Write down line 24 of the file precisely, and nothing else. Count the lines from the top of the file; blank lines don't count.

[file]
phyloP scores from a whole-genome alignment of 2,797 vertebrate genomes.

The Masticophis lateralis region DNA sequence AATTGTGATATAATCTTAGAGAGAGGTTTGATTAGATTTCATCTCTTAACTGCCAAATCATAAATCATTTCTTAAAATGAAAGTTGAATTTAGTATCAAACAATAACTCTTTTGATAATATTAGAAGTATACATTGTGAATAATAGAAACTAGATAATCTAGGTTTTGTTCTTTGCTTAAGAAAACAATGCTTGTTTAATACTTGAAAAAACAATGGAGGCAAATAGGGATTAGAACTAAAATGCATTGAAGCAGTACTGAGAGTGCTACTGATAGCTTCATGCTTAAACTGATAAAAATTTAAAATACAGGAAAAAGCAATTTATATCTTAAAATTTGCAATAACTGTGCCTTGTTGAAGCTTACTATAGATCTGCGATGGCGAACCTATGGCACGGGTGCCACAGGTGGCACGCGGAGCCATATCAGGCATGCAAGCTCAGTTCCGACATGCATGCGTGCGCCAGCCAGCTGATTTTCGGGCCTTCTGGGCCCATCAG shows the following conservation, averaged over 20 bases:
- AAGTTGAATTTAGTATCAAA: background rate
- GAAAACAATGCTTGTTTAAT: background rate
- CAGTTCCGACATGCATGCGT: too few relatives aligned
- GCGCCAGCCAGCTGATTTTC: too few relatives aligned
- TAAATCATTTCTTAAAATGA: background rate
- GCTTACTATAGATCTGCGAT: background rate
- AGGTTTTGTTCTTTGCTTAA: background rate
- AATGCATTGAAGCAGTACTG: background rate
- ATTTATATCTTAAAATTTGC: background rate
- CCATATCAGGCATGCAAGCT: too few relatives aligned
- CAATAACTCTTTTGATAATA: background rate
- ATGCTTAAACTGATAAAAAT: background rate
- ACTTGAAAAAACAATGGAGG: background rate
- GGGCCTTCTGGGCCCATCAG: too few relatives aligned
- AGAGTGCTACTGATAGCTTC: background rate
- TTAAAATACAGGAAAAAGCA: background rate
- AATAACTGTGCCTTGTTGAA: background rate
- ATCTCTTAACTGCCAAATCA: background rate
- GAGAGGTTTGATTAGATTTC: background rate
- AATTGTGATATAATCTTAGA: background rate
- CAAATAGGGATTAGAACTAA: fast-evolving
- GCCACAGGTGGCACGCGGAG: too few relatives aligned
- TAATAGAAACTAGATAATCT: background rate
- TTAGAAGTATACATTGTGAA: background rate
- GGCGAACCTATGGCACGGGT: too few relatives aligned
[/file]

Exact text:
- GCCACAGGTGGCACGCGGAG: too few relatives aligned